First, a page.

Sharp quilting & sewing pins are a must to keep your projects together. Browse a variety hand quilting needles, sewing machine needles, & cute sewing pins. Store quilt pins & needles in a decorative pin cushion, pin caddy or magnetic pin holder. Get quilting faster with needle threaders & don't forget a thimble to protect your fingers as you sew!
Needle little guidance choosing the correct sewing needle for your next project? We’re here to help! If you’re not sure about the difference between a ballpoint needle and a universal needle, we’ll help you pick the sewing notions you need to get started. The right quilting supplies can make all the difference! Who knew?
Did you know that you should change your sewing needle after 8 total hours of sewing? That means, with every new project, it’s probably time to change out your needle. After that many hours of puncturing the fabric, the needle quickly becomes dull and causes problems with stitch quality. When in doubt, get a new set of quilting needles. It may solve your problem!
What size needle is best for piecing a quilt? The type of fabric and the thread you are sewing with determines the needle size. For quilting cotton, you’re going to want to use a sharp quilting needle somewhere between a size 11-14, depending on the thickness of the thread. We recommend using 50wt thread for piecing. The two numbers you see side by side on the package of needles are actually the same size, but they are either Imperial or Metric. For example, sewing needles that are size 11 Imperial are also size 75 in Metric sizing.
For fabrics with stretch like spandex, lycra, or anything knit, be sure to use a ballpoint needle. Not to be confused with universal needles, ballpoints have rounded edges and do not come to a sharp point. They’re designed to push aside individual thread strands of the fabric without breaking through the weave. So be sure to switch out your needle when changing between quilting cottons and knits.
As you’re sewing, you’ll want to use quilting pins to keep your quilt squares in place for neat and tidy seams. A few pins goes a long way! What are quilters pins? Quilting pins do differ from typical fabric pins or sewing pins because they often have flat heads and a longer shaft. They are easy to see as you are stitching and the flat head makes it easier to remove them as you go along.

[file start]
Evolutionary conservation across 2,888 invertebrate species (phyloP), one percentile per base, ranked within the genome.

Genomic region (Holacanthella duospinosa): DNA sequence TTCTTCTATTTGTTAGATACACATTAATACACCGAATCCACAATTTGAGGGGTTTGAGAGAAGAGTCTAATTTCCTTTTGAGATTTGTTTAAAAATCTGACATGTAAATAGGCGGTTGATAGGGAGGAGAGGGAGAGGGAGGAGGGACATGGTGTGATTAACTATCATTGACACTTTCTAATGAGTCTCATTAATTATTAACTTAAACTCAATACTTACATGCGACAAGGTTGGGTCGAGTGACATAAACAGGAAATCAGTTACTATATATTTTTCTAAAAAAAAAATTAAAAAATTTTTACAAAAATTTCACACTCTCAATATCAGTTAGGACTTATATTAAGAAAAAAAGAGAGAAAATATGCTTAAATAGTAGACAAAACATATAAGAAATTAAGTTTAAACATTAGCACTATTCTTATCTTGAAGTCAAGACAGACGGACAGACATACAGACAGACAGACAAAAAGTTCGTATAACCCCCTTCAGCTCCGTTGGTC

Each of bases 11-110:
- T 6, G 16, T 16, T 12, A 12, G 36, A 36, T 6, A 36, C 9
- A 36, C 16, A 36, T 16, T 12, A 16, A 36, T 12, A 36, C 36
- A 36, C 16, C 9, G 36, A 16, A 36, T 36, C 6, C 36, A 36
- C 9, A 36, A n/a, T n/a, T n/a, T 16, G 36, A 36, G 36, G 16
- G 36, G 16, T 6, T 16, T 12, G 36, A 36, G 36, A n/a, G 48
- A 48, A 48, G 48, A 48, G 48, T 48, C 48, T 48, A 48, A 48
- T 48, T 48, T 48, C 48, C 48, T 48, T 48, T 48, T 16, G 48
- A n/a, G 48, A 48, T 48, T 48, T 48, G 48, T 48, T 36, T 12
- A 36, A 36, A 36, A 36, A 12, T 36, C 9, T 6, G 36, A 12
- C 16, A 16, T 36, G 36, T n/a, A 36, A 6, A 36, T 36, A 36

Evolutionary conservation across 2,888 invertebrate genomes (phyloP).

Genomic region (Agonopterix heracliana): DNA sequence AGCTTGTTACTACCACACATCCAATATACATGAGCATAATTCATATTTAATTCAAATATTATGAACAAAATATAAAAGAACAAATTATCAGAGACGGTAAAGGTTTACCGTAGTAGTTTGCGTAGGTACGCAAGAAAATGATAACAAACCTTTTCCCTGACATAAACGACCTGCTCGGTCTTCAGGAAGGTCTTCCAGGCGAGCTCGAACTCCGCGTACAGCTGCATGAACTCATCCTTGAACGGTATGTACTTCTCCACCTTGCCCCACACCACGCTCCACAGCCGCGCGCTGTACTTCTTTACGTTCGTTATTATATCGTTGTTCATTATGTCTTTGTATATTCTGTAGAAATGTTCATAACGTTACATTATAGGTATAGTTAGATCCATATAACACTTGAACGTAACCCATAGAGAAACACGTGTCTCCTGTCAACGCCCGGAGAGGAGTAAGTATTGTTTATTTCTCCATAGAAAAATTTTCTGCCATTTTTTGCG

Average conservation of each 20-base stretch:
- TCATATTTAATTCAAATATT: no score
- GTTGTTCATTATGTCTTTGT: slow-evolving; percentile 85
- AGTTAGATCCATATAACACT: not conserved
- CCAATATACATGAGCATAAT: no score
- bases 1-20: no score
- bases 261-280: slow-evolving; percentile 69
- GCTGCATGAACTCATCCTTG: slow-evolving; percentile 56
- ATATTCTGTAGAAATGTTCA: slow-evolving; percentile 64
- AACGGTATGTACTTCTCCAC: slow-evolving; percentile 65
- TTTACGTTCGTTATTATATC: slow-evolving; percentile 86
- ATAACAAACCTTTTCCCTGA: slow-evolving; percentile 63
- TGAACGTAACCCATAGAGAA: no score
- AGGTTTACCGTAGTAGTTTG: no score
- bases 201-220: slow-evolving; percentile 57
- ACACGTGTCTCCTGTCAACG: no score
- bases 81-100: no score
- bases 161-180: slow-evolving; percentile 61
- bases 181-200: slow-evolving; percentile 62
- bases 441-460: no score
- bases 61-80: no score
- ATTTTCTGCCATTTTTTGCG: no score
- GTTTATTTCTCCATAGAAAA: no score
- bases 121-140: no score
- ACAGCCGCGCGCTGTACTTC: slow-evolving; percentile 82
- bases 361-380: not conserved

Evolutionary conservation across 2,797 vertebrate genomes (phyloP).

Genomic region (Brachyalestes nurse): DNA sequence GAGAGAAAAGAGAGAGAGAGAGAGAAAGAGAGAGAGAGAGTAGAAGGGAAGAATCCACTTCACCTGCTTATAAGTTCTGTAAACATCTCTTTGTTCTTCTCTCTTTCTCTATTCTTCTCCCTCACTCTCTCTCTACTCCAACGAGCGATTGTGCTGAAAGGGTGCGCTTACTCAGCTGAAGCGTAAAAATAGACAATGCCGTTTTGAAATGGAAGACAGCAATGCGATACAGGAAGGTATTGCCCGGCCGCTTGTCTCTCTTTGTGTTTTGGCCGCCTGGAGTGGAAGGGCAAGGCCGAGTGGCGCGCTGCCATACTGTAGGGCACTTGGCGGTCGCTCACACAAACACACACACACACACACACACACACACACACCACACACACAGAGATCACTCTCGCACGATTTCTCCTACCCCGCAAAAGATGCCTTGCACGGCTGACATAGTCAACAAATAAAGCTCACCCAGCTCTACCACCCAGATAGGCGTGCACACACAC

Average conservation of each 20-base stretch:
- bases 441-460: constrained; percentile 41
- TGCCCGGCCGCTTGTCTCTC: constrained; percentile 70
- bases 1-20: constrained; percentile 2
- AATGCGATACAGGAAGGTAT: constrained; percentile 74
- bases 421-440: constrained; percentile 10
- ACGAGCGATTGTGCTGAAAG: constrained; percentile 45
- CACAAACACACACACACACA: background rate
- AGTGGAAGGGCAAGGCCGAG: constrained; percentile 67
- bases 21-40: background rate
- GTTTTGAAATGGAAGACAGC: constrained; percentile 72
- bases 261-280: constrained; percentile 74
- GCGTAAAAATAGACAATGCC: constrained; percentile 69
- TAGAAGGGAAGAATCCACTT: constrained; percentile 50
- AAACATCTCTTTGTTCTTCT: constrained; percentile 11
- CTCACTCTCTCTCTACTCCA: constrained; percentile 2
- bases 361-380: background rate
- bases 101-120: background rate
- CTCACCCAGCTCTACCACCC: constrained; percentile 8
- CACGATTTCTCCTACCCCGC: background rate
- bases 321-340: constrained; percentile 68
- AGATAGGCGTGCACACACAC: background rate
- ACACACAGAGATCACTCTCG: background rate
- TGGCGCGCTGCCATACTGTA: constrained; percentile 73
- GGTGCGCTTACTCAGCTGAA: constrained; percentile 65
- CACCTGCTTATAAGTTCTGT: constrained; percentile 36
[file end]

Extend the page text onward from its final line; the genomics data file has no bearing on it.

What are the best quilting pins? There aren’t necessarily best or worst, but it depends on how you want to use them. There are pins that are numbered to keep your blocks organized. There are pins with smaller, glass heads that are heat safe. And if you dislike removing pins as you sew, Magic Pins are thinner and can be ironed over. They’re perfect for applique projects.
When you’re finished sewing and it’s time to baste your quilt, there are special quilting pins to use. What are basting pins? They are like regular safety pins except they have a bend in them to make basting a cinch. Because basting pins are curved, they come up through the layers of a quilt easily. If you’re wondering what size curved safety pins for quilting are typically used they are usually size 2, which is 1 ½” inches long. They hold your quilt sandwich together as you quilt it for a smooth finish.
Finally, keep your quilting notions in order with a nifty sewing pin holder or a pin cushion. There are so many awesome magnetic pin holders, pin dishes, caddies, and more to make sure your sewing tools have a place to be in your sewing room. From the traditional tomato pin cushion to super strong Zirkel and Grabbit magnetic pin cushions, they’re just what you need to keep your quilt tools safe and sound.
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